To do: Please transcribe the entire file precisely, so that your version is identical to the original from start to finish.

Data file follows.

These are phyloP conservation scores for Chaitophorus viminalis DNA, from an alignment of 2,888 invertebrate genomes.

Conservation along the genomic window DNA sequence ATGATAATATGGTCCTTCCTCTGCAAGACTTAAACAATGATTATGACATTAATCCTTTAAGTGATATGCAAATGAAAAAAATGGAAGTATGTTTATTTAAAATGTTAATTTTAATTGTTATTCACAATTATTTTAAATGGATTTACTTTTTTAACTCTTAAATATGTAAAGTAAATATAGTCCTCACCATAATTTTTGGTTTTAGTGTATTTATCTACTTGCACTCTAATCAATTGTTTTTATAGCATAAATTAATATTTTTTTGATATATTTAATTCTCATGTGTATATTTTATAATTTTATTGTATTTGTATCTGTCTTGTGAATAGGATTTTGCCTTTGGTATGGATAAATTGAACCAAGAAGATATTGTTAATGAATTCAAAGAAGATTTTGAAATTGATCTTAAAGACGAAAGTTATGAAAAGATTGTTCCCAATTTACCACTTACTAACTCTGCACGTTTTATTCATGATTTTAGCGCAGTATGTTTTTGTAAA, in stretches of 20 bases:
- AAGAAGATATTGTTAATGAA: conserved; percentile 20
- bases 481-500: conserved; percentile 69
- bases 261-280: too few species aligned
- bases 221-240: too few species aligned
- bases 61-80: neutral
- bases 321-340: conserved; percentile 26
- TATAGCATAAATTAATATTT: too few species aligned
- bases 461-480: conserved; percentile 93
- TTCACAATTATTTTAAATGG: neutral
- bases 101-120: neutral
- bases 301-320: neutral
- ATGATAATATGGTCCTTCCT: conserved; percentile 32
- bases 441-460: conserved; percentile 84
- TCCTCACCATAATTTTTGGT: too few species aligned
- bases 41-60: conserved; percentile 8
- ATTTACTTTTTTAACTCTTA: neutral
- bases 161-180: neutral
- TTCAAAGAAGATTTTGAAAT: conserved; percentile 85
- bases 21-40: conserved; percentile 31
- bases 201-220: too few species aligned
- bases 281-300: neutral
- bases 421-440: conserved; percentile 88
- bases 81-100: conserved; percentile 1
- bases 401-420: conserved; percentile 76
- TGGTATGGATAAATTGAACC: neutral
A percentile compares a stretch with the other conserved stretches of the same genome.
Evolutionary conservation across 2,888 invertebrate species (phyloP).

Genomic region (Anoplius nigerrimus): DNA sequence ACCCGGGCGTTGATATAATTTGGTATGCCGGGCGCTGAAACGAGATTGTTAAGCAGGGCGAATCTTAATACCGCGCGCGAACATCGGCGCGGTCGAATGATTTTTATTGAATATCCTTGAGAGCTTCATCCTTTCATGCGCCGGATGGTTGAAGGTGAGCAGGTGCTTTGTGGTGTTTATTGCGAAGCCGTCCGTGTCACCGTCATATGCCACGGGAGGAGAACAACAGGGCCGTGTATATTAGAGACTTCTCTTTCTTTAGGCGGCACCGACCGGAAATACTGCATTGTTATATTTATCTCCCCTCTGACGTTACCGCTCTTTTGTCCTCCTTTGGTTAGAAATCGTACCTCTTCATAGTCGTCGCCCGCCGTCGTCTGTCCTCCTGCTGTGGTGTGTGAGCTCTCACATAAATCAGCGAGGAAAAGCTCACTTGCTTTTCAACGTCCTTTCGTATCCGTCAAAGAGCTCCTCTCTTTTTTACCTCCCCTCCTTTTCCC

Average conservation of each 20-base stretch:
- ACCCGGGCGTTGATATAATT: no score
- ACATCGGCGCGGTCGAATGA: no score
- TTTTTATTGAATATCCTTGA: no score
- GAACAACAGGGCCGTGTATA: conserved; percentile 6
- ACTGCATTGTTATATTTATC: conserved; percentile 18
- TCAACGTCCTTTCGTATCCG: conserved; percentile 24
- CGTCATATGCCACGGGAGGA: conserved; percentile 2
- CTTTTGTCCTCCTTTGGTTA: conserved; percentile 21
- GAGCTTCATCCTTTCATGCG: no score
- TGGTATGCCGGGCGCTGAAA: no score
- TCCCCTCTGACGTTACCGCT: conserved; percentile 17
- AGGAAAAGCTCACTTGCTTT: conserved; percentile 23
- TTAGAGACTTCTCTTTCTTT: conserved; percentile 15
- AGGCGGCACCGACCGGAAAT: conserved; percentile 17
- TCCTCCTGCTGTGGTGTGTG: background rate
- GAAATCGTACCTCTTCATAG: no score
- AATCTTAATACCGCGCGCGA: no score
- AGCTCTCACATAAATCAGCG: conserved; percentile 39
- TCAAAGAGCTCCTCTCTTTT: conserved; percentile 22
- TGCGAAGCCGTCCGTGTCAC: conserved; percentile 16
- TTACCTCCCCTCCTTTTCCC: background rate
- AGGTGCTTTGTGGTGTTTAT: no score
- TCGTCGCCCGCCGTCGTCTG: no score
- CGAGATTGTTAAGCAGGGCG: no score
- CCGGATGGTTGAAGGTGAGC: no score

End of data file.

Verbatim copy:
These are phyloP conservation scores for Chaitophorus viminalis DNA, from an alignment of 2,888 invertebrate genomes.

Conservation along the genomic window DNA sequence ATGATAATATGGTCCTTCCTCTGCAAGACTTAAACAATGATTATGACATTAATCCTTTAAGTGATATGCAAATGAAAAAAATGGAAGTATGTTTATTTAAAATGTTAATTTTAATTGTTATTCACAATTATTTTAAATGGATTTACTTTTTTAACTCTTAAATATGTAAAGTAAATATAGTCCTCACCATAATTTTTGGTTTTAGTGTATTTATCTACTTGCACTCTAATCAATTGTTTTTATAGCATAAATTAATATTTTTTTGATATATTTAATTCTCATGTGTATATTTTATAATTTTATTGTATTTGTATCTGTCTTGTGAATAGGATTTTGCCTTTGGTATGGATAAATTGAACCAAGAAGATATTGTTAATGAATTCAAAGAAGATTTTGAAATTGATCTTAAAGACGAAAGTTATGAAAAGATTGTTCCCAATTTACCACTTACTAACTCTGCACGTTTTATTCATGATTTTAGCGCAGTATGTTTTTGTAAA, in stretches of 20 bases:
- AAGAAGATATTGTTAATGAA: conserved; percentile 20
- bases 481-500: conserved; percentile 69
- bases 261-280: too few species aligned
- bases 221-240: too few species aligned
- bases 61-80: neutral
- bases 321-340: conserved; percentile 26
- TATAGCATAAATTAATATTT: too few species aligned
- bases 461-480: conserved; percentile 93
- TTCACAATTATTTTAAATGG: neutral
- bases 101-120: neutral
- bases 301-320: neutral
- ATGATAATATGGTCCTTCCT: conserved; percentile 32
- bases 441-460: conserved; percentile 84
- TCCTCACCATAATTTTTGGT: too few species aligned
- bases 41-60: conserved; percentile 8
- ATTTACTTTTTTAACTCTTA: neutral
- bases 161-180: neutral
- TTCAAAGAAGATTTTGAAAT: conserved; percentile 85
- bases 21-40: conserved; percentile 31
- bases 201-220: too few species aligned
- bases 281-300: neutral
- bases 421-440: conserved; percentile 88
- bases 81-100: conserved; percentile 1
- bases 401-420: conserved; percentile 76
- TGGTATGGATAAATTGAACC: neutral
A percentile compares a stretch with the other conserved stretches of the same genome.
Evolutionary conservation across 2,888 invertebrate species (phyloP).

Genomic region (Anoplius nigerrimus): DNA sequence ACCCGGGCGTTGATATAATTTGGTATGCCGGGCGCTGAAACGAGATTGTTAAGCAGGGCGAATCTTAATACCGCGCGCGAACATCGGCGCGGTCGAATGATTTTTATTGAATATCCTTGAGAGCTTCATCCTTTCATGCGCCGGATGGTTGAAGGTGAGCAGGTGCTTTGTGGTGTTTATTGCGAAGCCGTCCGTGTCACCGTCATATGCCACGGGAGGAGAACAACAGGGCCGTGTATATTAGAGACTTCTCTTTCTTTAGGCGGCACCGACCGGAAATACTGCATTGTTATATTTATCTCCCCTCTGACGTTACCGCTCTTTTGTCCTCCTTTGGTTAGAAATCGTACCTCTTCATAGTCGTCGCCCGCCGTCGTCTGTCCTCCTGCTGTGGTGTGTGAGCTCTCACATAAATCAGCGAGGAAAAGCTCACTTGCTTTTCAACGTCCTTTCGTATCCGTCAAAGAGCTCCTCTCTTTTTTACCTCCCCTCCTTTTCCC

Average conservation of each 20-base stretch:
- ACCCGGGCGTTGATATAATT: no score
- ACATCGGCGCGGTCGAATGA: no score
- TTTTTATTGAATATCCTTGA: no score
- GAACAACAGGGCCGTGTATA: conserved; percentile 6
- ACTGCATTGTTATATTTATC: conserved; percentile 18
- TCAACGTCCTTTCGTATCCG: conserved; percentile 24
- CGTCATATGCCACGGGAGGA: conserved; percentile 2
- CTTTTGTCCTCCTTTGGTTA: conserved; percentile 21
- GAGCTTCATCCTTTCATGCG: no score
- TGGTATGCCGGGCGCTGAAA: no score
- TCCCCTCTGACGTTACCGCT: conserved; percentile 17
- AGGAAAAGCTCACTTGCTTT: conserved; percentile 23
- TTAGAGACTTCTCTTTCTTT: conserved; percentile 15
- AGGCGGCACCGACCGGAAAT: conserved; percentile 17
- TCCTCCTGCTGTGGTGTGTG: background rate
- GAAATCGTACCTCTTCATAG: no score
- AATCTTAATACCGCGCGCGA: no score
- AGCTCTCACATAAATCAGCG: conserved; percentile 39
- TCAAAGAGCTCCTCTCTTTT: conserved; percentile 22
- TGCGAAGCCGTCCGTGTCAC: conserved; percentile 16
- TTACCTCCCCTCCTTTTCCC: background rate
- AGGTGCTTTGTGGTGTTTAT: no score
- TCGTCGCCCGCCGTCGTCTG: no score
- CGAGATTGTTAAGCAGGGCG: no score
- CCGGATGGTTGAAGGTGAGC: no score